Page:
Anti-doping pleas for help ignored

COLLINGWOOD'S Gary Pert has stood out like a beacon over the past couple of weeks - a sports administrator who's prepared to stand up and speak out when he thinks he's got a problem that he can't solve.

In marked contrast were Port Adelaide's new president David Koch and AFL Players Association boss Matt Finnis - one happy to resort to populist-based belittlement of anti-doping procedures and the other content to stick his head in the sand.

Kochie used his morning television program to fire off about the way out-of- competition tests were conducted, implying that testers had flown from Australia to the US to take samples from AFL players training there.

His comments showed a lack of leadership and awareness of the circumstances - for only rarely, and then only if there is some other purpose for them being there, are Australian-based doping officials used for testing in the US.

He was obviously also blissfully unaware that athletes were able to nominate one hour of the day during which they could be tested.

Instead of Finnis taking the opportunity to embrace Pert's call and the AFL's response in organising a summit on the matter next month, he used a newspaper column to go over old ground, seemingly denying the possibility of a need for review.

It's been a bit of a year for cries for help in sport.

While reluctant to take Pert's approach - until, many would argue, it is now way too late - International Cycling Union president Pat McQuaid has conceded that some help may be useful to his organisation.

Sadly, however, the proposed independent commission he has set up with the assistance of Australian John Coates to investigate the sport's doping problem appears to have hit a major snag even before it gets under way, with the World Anti-Doping Agency saying that it may not be able to co-operate unless the terms of reference are clarified or broadened.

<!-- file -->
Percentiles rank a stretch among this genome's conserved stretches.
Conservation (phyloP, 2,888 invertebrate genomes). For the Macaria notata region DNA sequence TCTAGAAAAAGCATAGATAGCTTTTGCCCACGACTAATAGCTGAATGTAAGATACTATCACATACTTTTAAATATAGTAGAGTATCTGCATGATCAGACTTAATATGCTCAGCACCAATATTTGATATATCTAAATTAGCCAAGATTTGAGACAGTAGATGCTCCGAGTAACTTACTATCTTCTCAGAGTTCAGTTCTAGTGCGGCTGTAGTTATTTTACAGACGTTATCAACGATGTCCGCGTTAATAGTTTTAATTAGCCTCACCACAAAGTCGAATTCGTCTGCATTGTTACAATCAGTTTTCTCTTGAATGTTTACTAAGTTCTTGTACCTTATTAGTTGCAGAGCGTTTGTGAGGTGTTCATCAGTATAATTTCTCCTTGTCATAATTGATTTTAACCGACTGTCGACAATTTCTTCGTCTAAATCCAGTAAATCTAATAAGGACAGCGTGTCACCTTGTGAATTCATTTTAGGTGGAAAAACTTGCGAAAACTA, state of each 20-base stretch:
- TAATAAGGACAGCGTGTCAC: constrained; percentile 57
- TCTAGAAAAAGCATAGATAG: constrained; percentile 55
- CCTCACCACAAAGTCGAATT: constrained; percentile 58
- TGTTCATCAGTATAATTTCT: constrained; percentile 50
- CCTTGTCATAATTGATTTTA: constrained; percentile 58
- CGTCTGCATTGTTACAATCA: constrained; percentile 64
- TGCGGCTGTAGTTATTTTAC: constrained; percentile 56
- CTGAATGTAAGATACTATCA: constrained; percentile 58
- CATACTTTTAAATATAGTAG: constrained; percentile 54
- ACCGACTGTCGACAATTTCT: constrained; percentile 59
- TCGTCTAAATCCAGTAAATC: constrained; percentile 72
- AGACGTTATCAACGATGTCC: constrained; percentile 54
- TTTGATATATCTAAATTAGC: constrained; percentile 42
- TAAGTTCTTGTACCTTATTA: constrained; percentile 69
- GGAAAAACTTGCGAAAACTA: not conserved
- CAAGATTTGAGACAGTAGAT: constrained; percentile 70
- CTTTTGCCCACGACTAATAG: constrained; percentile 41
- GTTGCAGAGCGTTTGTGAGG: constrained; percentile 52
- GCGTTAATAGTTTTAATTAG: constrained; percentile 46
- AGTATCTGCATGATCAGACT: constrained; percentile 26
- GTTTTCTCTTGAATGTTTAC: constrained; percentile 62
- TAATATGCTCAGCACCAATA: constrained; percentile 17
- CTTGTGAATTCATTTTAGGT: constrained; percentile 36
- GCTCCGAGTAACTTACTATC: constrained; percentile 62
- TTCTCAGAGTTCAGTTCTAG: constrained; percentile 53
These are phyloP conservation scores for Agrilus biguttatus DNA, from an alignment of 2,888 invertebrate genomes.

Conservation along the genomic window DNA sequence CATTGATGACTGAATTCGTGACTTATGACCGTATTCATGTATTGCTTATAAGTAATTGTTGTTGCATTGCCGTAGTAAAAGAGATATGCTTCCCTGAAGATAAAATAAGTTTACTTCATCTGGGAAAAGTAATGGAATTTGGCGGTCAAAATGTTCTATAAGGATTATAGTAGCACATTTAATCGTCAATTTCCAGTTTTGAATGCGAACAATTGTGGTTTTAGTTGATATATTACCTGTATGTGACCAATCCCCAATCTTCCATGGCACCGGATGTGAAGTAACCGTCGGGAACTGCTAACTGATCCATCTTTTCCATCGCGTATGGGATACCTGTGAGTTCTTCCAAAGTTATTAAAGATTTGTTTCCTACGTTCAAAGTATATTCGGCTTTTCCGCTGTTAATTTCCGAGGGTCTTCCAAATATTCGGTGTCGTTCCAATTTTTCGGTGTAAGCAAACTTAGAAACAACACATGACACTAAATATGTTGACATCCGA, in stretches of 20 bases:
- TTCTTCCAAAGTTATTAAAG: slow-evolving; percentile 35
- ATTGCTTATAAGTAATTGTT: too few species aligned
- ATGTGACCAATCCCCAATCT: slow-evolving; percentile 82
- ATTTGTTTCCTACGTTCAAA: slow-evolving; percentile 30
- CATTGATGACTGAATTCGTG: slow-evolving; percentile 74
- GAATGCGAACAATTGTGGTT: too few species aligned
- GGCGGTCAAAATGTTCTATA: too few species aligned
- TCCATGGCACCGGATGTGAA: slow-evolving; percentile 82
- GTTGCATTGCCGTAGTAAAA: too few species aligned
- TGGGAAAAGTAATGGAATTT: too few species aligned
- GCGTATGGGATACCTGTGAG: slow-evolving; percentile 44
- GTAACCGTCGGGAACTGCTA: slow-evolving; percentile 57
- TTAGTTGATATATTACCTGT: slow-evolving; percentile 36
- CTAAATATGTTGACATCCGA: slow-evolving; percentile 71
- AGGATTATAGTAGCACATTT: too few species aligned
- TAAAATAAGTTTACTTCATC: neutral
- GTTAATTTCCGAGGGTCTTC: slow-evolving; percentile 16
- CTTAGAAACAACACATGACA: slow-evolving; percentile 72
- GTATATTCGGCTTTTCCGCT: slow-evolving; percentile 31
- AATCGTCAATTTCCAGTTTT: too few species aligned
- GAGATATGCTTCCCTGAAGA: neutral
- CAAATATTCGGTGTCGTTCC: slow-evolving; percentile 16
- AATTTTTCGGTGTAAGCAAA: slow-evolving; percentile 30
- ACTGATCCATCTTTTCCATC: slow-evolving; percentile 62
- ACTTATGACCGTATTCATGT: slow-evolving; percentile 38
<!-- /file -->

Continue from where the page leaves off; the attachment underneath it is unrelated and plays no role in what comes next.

All over the world, governing bodies have been sending out their own pleas for assistance with a concerted effort across the globe to crack down on game-fixing, but most sports have little or no chance of making any inroads in this area without the support of administrators, officials and participants at all levels.

Awareness of the problems and education, along with peer pressure, will probably be as effective as any other measure because effective policing is near- impossible and the potential costs would be enormous.

In the US, a movement has sprung up, mostly among elite track and field athletes, to advocate their own cry for help and recognition.

We Demand Change is calling for a sea change in the approach to revenue distribution from the Olympics.

They argue that substantial increases in income earned by the IOC and Games organisers justify an abandonment of restrictions on athletes supporting their own sponsors and even the introduction of prizemoney. So far, no one seems to be listening.

In Australia, the cries were for more public money and support in the face of what were portrayed as poor results at the London Olympics, and better governance and administration in the sports that were responsible for those outcomes.

The response has been inquiries set up in several sports and a new Australian Sports Commission strategy, Australia's Winning Edge 2012-2022.

Such circumstances after an Olympics are not all that unusual, but Pert's calls for help are. Hopefully, they too will be taken seriously.

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